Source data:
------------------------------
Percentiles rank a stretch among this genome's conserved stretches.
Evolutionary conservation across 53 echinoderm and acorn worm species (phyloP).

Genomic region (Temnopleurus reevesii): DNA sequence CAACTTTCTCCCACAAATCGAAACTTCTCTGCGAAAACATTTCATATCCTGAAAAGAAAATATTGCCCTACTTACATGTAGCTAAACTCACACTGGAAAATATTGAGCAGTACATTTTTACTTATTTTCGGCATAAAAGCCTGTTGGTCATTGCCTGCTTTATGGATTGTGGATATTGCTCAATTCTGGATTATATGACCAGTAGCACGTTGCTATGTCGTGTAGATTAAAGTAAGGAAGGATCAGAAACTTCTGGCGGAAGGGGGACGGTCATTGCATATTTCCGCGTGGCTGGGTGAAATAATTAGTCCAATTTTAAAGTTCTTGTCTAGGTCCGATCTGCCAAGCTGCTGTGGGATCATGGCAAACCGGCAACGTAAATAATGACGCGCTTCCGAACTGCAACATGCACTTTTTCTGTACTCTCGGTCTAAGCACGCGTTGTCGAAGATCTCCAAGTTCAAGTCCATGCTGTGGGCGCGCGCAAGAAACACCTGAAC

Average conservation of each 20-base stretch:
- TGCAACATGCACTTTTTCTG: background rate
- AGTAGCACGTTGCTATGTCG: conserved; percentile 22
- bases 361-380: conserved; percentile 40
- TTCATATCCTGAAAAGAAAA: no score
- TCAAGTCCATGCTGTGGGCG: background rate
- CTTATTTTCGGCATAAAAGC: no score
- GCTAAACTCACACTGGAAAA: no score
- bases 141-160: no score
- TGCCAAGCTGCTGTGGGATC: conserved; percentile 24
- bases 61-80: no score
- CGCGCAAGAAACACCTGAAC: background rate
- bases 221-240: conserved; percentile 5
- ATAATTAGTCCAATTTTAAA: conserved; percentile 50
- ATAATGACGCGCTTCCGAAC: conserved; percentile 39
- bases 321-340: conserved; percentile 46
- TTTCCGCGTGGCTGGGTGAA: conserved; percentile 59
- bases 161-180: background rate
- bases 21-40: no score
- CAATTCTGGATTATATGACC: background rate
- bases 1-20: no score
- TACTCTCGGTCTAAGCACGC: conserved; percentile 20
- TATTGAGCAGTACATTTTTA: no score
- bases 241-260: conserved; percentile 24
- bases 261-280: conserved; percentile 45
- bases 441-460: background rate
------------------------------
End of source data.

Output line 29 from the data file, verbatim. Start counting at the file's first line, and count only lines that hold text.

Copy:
- bases 441-460: background rate